According to a website I found, the current version of the T&Cs is 17,581 words long. It’s been in force since October 12. Archive.org have a copy from July, which had been in force for a little over a year. That is 16,836 words long. The one before that ran from April 1 to at least May 19, and is a staggering 25,115 words. Another 19,273 words served from September 2009 to February 2010, and there was a version in June that was 18,248 words. Lastly, the version that was online between November 2008 and April 2009 was 17,870 words. There are gaps in this, because Archive.org doesn’t scan every website every day, so it’s possible that there are several more iterations that I’ve been unable to count. But let’s go with this for now: I have found 114,923 words of terms and conditions on the iTunes website.

Let’s put that number in context.

iTunes has 200 million users, and the average reading speed for comprehension is 200-400 words per minute. I’m going to take the lower estimate, since this shit is really boring. Using that figure, if, as Apple presumably intend, all of those people read all of those words carefully enough to understand them, it would consume 218.7 man-millennia. Wolfram|Alpha chooses to express that figure in terms of the total age of the universe, and doesn’t bother with scientific notation.

But what’s that figure like for one user? I made you this graph, using figures from this website:

Anyway, I just clicked ‘I agree’ and got on with my day.

# Judge Bans Thinking

Hello!

I just saw this news story on singingbanana’s Tumblr:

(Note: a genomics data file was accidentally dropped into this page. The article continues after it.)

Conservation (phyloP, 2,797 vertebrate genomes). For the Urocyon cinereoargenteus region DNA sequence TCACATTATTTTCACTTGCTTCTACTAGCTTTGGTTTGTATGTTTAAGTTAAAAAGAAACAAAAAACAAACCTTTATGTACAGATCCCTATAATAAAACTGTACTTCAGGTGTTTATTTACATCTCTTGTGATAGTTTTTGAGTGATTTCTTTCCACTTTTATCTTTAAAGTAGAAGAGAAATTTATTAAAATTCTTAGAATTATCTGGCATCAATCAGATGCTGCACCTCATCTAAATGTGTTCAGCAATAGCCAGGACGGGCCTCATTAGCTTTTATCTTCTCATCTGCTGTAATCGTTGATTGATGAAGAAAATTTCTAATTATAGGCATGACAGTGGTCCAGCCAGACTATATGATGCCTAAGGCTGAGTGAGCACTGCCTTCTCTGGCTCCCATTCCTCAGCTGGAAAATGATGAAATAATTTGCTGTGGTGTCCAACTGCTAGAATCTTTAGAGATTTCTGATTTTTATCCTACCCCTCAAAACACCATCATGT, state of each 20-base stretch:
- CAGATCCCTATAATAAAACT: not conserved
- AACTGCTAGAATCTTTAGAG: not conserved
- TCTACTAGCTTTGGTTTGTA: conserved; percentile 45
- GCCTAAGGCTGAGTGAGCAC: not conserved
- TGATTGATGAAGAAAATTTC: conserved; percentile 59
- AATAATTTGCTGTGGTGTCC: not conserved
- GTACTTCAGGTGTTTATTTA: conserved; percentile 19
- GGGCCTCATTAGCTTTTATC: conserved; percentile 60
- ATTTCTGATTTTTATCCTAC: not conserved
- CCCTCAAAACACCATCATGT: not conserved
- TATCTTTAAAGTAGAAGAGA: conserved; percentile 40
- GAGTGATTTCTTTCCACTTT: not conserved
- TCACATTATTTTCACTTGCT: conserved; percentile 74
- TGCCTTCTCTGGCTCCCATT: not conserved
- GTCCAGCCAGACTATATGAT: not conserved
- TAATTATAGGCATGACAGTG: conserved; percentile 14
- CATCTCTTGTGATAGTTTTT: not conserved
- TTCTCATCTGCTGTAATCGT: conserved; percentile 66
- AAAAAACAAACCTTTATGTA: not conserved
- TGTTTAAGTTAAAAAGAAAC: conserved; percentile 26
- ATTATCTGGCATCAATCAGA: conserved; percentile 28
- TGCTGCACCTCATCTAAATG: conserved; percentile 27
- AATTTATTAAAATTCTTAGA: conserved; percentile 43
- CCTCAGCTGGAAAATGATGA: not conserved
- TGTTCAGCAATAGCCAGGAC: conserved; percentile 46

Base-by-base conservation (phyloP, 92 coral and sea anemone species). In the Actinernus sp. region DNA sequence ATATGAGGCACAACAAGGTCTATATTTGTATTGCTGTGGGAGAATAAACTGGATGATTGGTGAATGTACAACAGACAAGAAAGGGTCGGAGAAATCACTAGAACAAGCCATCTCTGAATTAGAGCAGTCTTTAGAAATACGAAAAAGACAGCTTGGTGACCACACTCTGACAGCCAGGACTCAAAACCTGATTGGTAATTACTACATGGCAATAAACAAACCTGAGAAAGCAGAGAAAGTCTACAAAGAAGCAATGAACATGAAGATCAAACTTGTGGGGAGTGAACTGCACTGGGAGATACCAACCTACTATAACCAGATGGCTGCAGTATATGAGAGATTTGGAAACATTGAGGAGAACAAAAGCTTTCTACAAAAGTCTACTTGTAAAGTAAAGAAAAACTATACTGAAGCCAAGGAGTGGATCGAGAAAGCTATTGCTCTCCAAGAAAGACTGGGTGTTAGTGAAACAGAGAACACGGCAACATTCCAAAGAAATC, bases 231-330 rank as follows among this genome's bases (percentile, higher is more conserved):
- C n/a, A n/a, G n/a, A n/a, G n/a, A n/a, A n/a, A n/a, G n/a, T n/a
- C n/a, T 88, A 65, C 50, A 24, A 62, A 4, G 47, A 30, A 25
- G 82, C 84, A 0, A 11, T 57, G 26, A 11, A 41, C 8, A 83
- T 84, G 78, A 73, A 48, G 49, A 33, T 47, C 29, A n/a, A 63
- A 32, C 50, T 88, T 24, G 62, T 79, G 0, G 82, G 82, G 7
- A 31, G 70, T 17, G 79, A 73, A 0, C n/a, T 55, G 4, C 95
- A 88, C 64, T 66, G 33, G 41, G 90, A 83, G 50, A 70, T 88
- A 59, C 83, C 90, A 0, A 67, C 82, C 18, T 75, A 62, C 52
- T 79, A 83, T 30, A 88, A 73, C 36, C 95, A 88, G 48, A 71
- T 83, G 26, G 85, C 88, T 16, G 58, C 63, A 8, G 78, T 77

The footwear expert made what the judge believed were poor calculations about the likelihood of the match, compounded by a bad explanation of how he reached his opinion. The conviction was quashed. But more importantly, as far as mathematicians are concerned, the judge also ruled against using [Bayes' theorem] in the courts in future.

What?

In case you don’t know, Bayes’ Theorem is a formula from the days when mathematicians could get away with just naming bits of common sense after themselves, and states:

P(A|B) = P(B|A) × P(A) ÷ P(B)

That is,

(probability A is true given evidence B) = (probability of finding B if A is true) × (probability of A being true) ÷ (probability of finding B)

Obviously that’s pretty useful in court, and it’s also pretty easy to understand: clearly, (probability of finding B) = (probability of finding B if A is true) × (probability of A being true) + (probability of finding B if A is false) × (probability of A being false). That’s all the options: A must be true or false. All Bayes’ theorem does is work out in what the proportion of the cases in which B is found, A is true. It’s almost obvious, in an informal kind of way, if you have the right kind of brain.

Point is, you’re now not allowed to use that reasoning in court, which means if your defence depends on any evidence more subtle than “fifteen people saw me across town” then you’d better find another way of phrasing it than this. It’s basically maths, so you ought to be able to work round it and find a more circuitous way of showing the same thing.

Strictly, the ruling was that you can’t use Bayes’ theroem “unless the underlying statistics are firm” but that doesn’t help a lot. In qualitative terms, all the theory says is that something is more likely if you have evidence for it — so I think we can safely assume it’s the use of maths that the judge objected to. It’s the same reasoning behind the Drake equation: people are bad at guessing big, complicated things like “how many aliens might there be” or “how likely is this guy to be guilty given we found this footprint”, but pretty good at estimating simple things like “how long might an alien race beam signals into space” or “how likely is it there’d be a footprint like this just here”. You can do the same thing if you get to the tie-break in a pub quiz: come up with a way to work out the answer from easier to estimate quantities and crunch the numbers. You’ll almost certainly do better than the team that guesses the final answer directly.